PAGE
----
The insights to which Covey was privy were far higher than those of his fellow astronauts, who had been assigned to missions. “Each crew was read-into the particular DoD program that they were supporting,” he told the NASA oral historian, “but there needed to be someone who was aware of what all of those missions were going to be doing and working that interface with the appropriate agencies within the DoD to make sure that the crew issues that may cross all of those were being taken care of.” Covey’s role was to manage the classified materials and the staff, whose involvement demanded a level of security clearance beyond “Top Secret.” Many of his meetings were held in “special environments” and the importance of his role was underlined by the fact that even the astronauts for one DoD mission did not always know what their fellow astronauts, assigned to another DoD mission, might be working on. From STS-27 in December 1988 until his own flight, two years later, Covey was thus involved with some of the most tantalizing missions ever flown in the U.S. human spaceflight program.

In fact, Covey had been undecided after his second shuttle voyage—STS-26, the post-Challenger Return to Flight (RTF) mission, in September 1988—about whether to remain with NASA or return to his military career. “I was approached … about returning to an Air Force assignment as a Test Wing Commander over at Eglin Air Force Base,” he told the NASA oral historian. “Going through the process of making my decision on whether I wanted to accept their offer to come back to a very good job or to stay and fly again, I had discussions with [then-Chief of the Astronaut Office] Dan Brandenstein about what’s going to happen next. In that discussion with Dan is when he told me of his intent for me to fly STS-38.” With this assignment, the DoD lead representative job made more sense. “Brewster left and went off and flew one of the DoD missions … and so I kind of rolled in behind him in doing that.”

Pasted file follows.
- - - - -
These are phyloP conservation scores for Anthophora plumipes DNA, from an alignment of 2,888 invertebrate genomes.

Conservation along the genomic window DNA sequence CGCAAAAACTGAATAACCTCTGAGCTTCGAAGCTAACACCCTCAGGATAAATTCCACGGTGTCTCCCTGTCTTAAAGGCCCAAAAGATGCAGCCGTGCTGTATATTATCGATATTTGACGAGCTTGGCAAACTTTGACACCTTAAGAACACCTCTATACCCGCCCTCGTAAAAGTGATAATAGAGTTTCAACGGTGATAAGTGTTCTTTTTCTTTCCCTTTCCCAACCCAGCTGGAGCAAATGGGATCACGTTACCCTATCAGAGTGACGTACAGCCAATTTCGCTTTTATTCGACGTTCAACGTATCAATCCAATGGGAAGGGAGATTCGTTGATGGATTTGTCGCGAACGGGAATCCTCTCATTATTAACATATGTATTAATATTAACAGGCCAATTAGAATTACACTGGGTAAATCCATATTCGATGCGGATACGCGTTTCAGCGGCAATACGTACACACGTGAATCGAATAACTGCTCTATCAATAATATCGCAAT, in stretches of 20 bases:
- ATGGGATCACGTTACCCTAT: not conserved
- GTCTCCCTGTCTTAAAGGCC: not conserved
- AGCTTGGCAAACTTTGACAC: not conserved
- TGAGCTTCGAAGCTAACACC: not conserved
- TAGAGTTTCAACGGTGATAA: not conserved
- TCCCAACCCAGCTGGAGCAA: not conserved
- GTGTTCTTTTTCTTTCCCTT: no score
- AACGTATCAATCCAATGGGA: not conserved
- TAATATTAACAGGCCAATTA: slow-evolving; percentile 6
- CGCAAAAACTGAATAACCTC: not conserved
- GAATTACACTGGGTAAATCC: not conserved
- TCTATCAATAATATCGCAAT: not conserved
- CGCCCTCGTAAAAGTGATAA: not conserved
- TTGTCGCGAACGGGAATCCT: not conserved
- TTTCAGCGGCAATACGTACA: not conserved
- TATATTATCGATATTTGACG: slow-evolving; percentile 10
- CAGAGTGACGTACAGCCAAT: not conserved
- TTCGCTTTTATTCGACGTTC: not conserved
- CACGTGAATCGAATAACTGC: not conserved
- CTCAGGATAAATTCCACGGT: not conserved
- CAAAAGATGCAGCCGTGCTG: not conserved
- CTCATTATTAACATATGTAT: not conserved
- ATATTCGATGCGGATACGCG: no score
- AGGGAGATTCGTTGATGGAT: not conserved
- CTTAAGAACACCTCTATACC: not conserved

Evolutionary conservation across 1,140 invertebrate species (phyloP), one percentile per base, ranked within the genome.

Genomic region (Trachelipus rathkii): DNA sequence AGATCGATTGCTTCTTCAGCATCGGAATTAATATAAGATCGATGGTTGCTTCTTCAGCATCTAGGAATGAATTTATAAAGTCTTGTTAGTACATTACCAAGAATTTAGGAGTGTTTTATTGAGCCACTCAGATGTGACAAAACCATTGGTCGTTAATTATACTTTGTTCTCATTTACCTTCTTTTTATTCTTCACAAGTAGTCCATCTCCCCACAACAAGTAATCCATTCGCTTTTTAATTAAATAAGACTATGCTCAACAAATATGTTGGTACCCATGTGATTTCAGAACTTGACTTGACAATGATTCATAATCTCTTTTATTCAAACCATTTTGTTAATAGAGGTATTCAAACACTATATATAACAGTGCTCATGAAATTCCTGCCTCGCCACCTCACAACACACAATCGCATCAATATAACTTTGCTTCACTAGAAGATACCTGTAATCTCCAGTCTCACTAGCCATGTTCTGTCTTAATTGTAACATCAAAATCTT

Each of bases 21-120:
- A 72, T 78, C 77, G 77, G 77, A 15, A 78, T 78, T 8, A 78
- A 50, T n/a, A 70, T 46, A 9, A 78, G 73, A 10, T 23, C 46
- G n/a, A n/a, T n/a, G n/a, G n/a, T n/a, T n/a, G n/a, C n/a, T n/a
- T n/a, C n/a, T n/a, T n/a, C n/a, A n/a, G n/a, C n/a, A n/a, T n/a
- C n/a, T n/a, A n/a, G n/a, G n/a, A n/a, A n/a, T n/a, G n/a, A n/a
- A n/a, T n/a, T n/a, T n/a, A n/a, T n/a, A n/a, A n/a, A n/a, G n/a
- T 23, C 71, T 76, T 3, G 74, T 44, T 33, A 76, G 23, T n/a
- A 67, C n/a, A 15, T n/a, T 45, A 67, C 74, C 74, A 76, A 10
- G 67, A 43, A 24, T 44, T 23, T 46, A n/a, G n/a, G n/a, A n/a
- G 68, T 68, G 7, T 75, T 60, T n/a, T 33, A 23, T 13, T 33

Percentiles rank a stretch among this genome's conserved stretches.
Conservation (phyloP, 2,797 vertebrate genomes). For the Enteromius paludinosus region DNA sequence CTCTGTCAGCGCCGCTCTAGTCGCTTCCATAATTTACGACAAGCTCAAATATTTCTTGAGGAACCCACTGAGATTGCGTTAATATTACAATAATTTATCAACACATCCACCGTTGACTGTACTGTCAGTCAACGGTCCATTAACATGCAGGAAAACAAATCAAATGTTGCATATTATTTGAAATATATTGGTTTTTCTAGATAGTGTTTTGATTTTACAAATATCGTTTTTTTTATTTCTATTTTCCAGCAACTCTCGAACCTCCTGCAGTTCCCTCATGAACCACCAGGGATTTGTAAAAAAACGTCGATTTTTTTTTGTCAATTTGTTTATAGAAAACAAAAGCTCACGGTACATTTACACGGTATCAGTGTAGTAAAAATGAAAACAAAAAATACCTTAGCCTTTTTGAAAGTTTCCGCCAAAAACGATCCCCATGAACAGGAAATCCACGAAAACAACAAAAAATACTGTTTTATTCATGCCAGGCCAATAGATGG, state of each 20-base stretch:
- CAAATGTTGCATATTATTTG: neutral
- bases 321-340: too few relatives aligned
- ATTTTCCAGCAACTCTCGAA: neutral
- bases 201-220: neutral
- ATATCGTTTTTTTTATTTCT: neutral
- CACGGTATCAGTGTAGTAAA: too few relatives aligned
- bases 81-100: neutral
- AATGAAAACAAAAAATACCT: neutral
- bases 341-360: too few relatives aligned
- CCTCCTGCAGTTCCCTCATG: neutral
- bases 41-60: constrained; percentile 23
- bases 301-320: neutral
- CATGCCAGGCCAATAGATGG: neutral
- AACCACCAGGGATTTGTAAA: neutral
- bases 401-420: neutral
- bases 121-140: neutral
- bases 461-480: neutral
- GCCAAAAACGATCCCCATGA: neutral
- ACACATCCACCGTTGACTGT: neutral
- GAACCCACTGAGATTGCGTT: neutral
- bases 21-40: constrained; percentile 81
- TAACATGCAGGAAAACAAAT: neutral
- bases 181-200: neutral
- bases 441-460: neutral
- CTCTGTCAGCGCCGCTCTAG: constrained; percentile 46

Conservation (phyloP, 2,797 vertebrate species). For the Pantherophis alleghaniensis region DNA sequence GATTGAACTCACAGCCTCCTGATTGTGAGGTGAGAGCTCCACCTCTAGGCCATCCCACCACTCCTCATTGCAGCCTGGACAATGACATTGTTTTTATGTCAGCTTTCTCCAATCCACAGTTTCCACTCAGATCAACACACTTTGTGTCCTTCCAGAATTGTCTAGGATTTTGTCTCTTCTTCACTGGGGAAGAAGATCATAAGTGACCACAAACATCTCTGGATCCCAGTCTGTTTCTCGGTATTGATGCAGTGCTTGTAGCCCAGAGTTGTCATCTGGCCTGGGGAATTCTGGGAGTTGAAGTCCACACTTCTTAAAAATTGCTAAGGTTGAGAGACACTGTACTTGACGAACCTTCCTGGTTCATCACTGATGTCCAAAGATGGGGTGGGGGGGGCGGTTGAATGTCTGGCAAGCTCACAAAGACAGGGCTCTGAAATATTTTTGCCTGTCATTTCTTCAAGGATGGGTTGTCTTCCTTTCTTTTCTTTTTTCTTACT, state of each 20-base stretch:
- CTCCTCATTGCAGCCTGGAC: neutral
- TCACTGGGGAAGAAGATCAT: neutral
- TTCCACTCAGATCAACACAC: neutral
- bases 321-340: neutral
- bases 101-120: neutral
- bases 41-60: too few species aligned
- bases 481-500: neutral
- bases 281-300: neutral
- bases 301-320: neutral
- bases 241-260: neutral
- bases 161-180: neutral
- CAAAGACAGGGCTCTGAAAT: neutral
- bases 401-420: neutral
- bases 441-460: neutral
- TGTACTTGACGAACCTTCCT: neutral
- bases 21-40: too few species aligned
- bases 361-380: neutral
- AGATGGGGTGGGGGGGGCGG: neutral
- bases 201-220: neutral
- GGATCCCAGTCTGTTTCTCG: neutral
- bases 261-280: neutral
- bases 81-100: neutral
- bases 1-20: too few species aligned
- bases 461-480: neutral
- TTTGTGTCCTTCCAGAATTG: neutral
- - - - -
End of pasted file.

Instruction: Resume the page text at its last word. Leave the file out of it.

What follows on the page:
As their training progressed, and the shuttle manifest contorted its way through the first full year after the post-Challenger RTF, it became clear that STS-38 would launch no sooner than mid-summer, with Atlantis having touched down at Edwards Air Force Base, Calif., on 4 March, to wrap up the STS-36 classified mission. Returned from the West Coast to Florida atop the Boeing 747 Shuttle Carrier Aircraft (SCA), the vehicle was rolled into the Orbiter Processing Facility (OPF) at the Kennedy Space Center (KSC) on 14 March and underwent a comparatively smooth effort to ready her for STS-38. On 8 June, Atlantis moved into the cavernous Vehicle Assembly Building (VAB) for stacking onto her bulbous External Tank (ET) and twin Solid Rocket Boosters (SRBs). Ten days later, she was transferred out to Pad 39A, tracking an opening launch attempt in mid-July.